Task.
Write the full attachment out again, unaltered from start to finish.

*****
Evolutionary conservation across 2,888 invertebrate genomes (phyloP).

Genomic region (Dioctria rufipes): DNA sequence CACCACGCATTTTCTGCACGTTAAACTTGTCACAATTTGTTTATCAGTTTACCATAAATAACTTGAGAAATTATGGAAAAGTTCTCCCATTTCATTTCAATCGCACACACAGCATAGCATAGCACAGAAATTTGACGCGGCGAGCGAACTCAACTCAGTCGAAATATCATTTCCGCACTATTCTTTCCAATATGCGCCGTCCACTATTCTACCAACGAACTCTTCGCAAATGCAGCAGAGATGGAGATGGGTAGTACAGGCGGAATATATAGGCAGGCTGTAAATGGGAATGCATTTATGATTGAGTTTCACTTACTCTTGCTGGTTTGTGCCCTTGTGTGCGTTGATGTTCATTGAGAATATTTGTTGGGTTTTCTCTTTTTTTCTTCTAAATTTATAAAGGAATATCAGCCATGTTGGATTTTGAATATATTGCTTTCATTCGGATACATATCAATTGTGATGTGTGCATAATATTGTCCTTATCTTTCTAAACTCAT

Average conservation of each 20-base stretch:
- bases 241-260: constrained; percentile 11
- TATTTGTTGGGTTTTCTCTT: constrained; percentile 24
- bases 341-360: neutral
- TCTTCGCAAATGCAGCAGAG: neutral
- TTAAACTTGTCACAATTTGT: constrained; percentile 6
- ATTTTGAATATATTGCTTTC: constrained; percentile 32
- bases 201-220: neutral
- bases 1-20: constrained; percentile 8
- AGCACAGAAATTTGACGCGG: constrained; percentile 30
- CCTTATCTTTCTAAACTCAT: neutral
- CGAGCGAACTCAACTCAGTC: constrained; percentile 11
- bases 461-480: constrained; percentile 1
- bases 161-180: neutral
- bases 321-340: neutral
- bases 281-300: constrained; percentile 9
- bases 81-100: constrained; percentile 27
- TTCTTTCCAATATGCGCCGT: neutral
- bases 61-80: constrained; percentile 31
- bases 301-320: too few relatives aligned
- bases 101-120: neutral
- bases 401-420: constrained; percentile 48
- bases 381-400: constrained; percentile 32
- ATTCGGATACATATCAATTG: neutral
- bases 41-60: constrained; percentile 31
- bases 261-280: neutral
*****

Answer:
Evolutionary conservation across 2,888 invertebrate genomes (phyloP).

Genomic region (Dioctria rufipes): DNA sequence CACCACGCATTTTCTGCACGTTAAACTTGTCACAATTTGTTTATCAGTTTACCATAAATAACTTGAGAAATTATGGAAAAGTTCTCCCATTTCATTTCAATCGCACACACAGCATAGCATAGCACAGAAATTTGACGCGGCGAGCGAACTCAACTCAGTCGAAATATCATTTCCGCACTATTCTTTCCAATATGCGCCGTCCACTATTCTACCAACGAACTCTTCGCAAATGCAGCAGAGATGGAGATGGGTAGTACAGGCGGAATATATAGGCAGGCTGTAAATGGGAATGCATTTATGATTGAGTTTCACTTACTCTTGCTGGTTTGTGCCCTTGTGTGCGTTGATGTTCATTGAGAATATTTGTTGGGTTTTCTCTTTTTTTCTTCTAAATTTATAAAGGAATATCAGCCATGTTGGATTTTGAATATATTGCTTTCATTCGGATACATATCAATTGTGATGTGTGCATAATATTGTCCTTATCTTTCTAAACTCAT

Average conservation of each 20-base stretch:
- bases 241-260: constrained; percentile 11
- TATTTGTTGGGTTTTCTCTT: constrained; percentile 24
- bases 341-360: neutral
- TCTTCGCAAATGCAGCAGAG: neutral
- TTAAACTTGTCACAATTTGT: constrained; percentile 6
- ATTTTGAATATATTGCTTTC: constrained; percentile 32
- bases 201-220: neutral
- bases 1-20: constrained; percentile 8
- AGCACAGAAATTTGACGCGG: constrained; percentile 30
- CCTTATCTTTCTAAACTCAT: neutral
- CGAGCGAACTCAACTCAGTC: constrained; percentile 11
- bases 461-480: constrained; percentile 1
- bases 161-180: neutral
- bases 321-340: neutral
- bases 281-300: constrained; percentile 9
- bases 81-100: constrained; percentile 27
- TTCTTTCCAATATGCGCCGT: neutral
- bases 61-80: constrained; percentile 31
- bases 301-320: too few relatives aligned
- bases 101-120: neutral
- bases 401-420: constrained; percentile 48
- bases 381-400: constrained; percentile 32
- ATTCGGATACATATCAATTG: neutral
- bases 41-60: constrained; percentile 31
- bases 261-280: neutral